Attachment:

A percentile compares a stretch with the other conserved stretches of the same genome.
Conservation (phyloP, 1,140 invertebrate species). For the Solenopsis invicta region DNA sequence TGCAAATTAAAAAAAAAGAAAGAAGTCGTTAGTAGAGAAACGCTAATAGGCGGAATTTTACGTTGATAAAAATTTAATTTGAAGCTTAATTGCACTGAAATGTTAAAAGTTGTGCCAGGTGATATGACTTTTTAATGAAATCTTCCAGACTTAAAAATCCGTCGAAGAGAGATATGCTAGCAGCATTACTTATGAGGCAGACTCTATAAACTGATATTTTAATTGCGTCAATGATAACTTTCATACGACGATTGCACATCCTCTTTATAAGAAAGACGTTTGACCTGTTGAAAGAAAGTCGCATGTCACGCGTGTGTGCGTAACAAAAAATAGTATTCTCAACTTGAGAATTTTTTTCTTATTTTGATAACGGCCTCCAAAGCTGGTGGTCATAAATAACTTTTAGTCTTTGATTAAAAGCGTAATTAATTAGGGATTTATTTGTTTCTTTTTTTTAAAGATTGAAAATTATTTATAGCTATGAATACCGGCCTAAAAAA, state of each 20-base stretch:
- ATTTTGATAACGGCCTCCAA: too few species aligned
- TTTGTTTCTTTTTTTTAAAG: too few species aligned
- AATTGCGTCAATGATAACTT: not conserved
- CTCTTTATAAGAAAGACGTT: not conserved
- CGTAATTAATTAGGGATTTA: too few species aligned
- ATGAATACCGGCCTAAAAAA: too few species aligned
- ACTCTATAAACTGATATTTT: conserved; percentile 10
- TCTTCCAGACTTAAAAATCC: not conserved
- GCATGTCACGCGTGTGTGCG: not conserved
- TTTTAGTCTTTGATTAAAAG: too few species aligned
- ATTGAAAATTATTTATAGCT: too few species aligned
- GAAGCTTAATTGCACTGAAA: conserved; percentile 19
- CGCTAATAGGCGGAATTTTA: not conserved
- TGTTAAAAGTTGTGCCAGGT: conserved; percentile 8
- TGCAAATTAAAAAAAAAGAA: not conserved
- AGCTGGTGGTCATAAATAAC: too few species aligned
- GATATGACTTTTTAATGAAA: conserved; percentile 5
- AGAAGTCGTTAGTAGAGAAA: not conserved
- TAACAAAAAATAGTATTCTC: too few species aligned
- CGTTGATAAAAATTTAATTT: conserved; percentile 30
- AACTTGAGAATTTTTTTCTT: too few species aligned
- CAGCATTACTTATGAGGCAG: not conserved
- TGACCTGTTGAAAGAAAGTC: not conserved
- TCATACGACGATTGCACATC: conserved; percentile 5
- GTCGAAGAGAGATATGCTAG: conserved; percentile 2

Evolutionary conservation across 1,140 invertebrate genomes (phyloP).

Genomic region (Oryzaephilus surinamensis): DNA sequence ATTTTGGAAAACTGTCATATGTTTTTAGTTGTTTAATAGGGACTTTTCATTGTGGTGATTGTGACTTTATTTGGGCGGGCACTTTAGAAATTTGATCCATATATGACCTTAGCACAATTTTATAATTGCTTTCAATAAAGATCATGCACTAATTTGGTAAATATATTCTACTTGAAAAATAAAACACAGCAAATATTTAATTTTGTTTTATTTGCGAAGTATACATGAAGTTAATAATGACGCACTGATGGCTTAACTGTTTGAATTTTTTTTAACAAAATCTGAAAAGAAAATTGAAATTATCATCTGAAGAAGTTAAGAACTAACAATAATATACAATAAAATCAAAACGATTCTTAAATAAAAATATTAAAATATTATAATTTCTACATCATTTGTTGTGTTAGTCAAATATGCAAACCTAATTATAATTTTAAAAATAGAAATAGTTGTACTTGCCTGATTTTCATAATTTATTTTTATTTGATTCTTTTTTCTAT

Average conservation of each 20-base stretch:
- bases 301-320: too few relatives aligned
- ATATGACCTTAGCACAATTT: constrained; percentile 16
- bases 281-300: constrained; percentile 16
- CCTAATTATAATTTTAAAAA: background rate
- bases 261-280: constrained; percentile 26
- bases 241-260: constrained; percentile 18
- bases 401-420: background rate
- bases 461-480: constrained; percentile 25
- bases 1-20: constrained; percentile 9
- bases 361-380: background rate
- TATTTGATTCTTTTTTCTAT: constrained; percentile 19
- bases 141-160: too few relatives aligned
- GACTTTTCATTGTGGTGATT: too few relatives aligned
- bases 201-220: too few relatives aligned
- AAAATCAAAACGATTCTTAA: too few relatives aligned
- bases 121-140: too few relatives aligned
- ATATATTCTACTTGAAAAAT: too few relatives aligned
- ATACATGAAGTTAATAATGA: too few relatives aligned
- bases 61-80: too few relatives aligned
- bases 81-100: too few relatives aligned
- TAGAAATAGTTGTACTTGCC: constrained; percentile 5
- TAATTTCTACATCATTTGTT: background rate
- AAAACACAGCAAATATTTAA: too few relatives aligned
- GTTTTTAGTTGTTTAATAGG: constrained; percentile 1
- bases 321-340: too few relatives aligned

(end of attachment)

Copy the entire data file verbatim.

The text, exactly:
A percentile compares a stretch with the other conserved stretches of the same genome.
Conservation (phyloP, 1,140 invertebrate species). For the Solenopsis invicta region DNA sequence TGCAAATTAAAAAAAAAGAAAGAAGTCGTTAGTAGAGAAACGCTAATAGGCGGAATTTTACGTTGATAAAAATTTAATTTGAAGCTTAATTGCACTGAAATGTTAAAAGTTGTGCCAGGTGATATGACTTTTTAATGAAATCTTCCAGACTTAAAAATCCGTCGAAGAGAGATATGCTAGCAGCATTACTTATGAGGCAGACTCTATAAACTGATATTTTAATTGCGTCAATGATAACTTTCATACGACGATTGCACATCCTCTTTATAAGAAAGACGTTTGACCTGTTGAAAGAAAGTCGCATGTCACGCGTGTGTGCGTAACAAAAAATAGTATTCTCAACTTGAGAATTTTTTTCTTATTTTGATAACGGCCTCCAAAGCTGGTGGTCATAAATAACTTTTAGTCTTTGATTAAAAGCGTAATTAATTAGGGATTTATTTGTTTCTTTTTTTTAAAGATTGAAAATTATTTATAGCTATGAATACCGGCCTAAAAAA, state of each 20-base stretch:
- ATTTTGATAACGGCCTCCAA: too few species aligned
- TTTGTTTCTTTTTTTTAAAG: too few species aligned
- AATTGCGTCAATGATAACTT: not conserved
- CTCTTTATAAGAAAGACGTT: not conserved
- CGTAATTAATTAGGGATTTA: too few species aligned
- ATGAATACCGGCCTAAAAAA: too few species aligned
- ACTCTATAAACTGATATTTT: conserved; percentile 10
- TCTTCCAGACTTAAAAATCC: not conserved
- GCATGTCACGCGTGTGTGCG: not conserved
- TTTTAGTCTTTGATTAAAAG: too few species aligned
- ATTGAAAATTATTTATAGCT: too few species aligned
- GAAGCTTAATTGCACTGAAA: conserved; percentile 19
- CGCTAATAGGCGGAATTTTA: not conserved
- TGTTAAAAGTTGTGCCAGGT: conserved; percentile 8
- TGCAAATTAAAAAAAAAGAA: not conserved
- AGCTGGTGGTCATAAATAAC: too few species aligned
- GATATGACTTTTTAATGAAA: conserved; percentile 5
- AGAAGTCGTTAGTAGAGAAA: not conserved
- TAACAAAAAATAGTATTCTC: too few species aligned
- CGTTGATAAAAATTTAATTT: conserved; percentile 30
- AACTTGAGAATTTTTTTCTT: too few species aligned
- CAGCATTACTTATGAGGCAG: not conserved
- TGACCTGTTGAAAGAAAGTC: not conserved
- TCATACGACGATTGCACATC: conserved; percentile 5
- GTCGAAGAGAGATATGCTAG: conserved; percentile 2

Evolutionary conservation across 1,140 invertebrate genomes (phyloP).

Genomic region (Oryzaephilus surinamensis): DNA sequence ATTTTGGAAAACTGTCATATGTTTTTAGTTGTTTAATAGGGACTTTTCATTGTGGTGATTGTGACTTTATTTGGGCGGGCACTTTAGAAATTTGATCCATATATGACCTTAGCACAATTTTATAATTGCTTTCAATAAAGATCATGCACTAATTTGGTAAATATATTCTACTTGAAAAATAAAACACAGCAAATATTTAATTTTGTTTTATTTGCGAAGTATACATGAAGTTAATAATGACGCACTGATGGCTTAACTGTTTGAATTTTTTTTAACAAAATCTGAAAAGAAAATTGAAATTATCATCTGAAGAAGTTAAGAACTAACAATAATATACAATAAAATCAAAACGATTCTTAAATAAAAATATTAAAATATTATAATTTCTACATCATTTGTTGTGTTAGTCAAATATGCAAACCTAATTATAATTTTAAAAATAGAAATAGTTGTACTTGCCTGATTTTCATAATTTATTTTTATTTGATTCTTTTTTCTAT

Average conservation of each 20-base stretch:
- bases 301-320: too few relatives aligned
- ATATGACCTTAGCACAATTT: constrained; percentile 16
- bases 281-300: constrained; percentile 16
- CCTAATTATAATTTTAAAAA: background rate
- bases 261-280: constrained; percentile 26
- bases 241-260: constrained; percentile 18
- bases 401-420: background rate
- bases 461-480: constrained; percentile 25
- bases 1-20: constrained; percentile 9
- bases 361-380: background rate
- TATTTGATTCTTTTTTCTAT: constrained; percentile 19
- bases 141-160: too few relatives aligned
- GACTTTTCATTGTGGTGATT: too few relatives aligned
- bases 201-220: too few relatives aligned
- AAAATCAAAACGATTCTTAA: too few relatives aligned
- bases 121-140: too few relatives aligned
- ATATATTCTACTTGAAAAAT: too few relatives aligned
- ATACATGAAGTTAATAATGA: too few relatives aligned
- bases 61-80: too few relatives aligned
- bases 81-100: too few relatives aligned
- TAGAAATAGTTGTACTTGCC: constrained; percentile 5
- TAATTTCTACATCATTTGTT: background rate
- AAAACACAGCAAATATTTAA: too few relatives aligned
- GTTTTTAGTTGTTTAATAGG: constrained; percentile 1
- bases 321-340: too few relatives aligned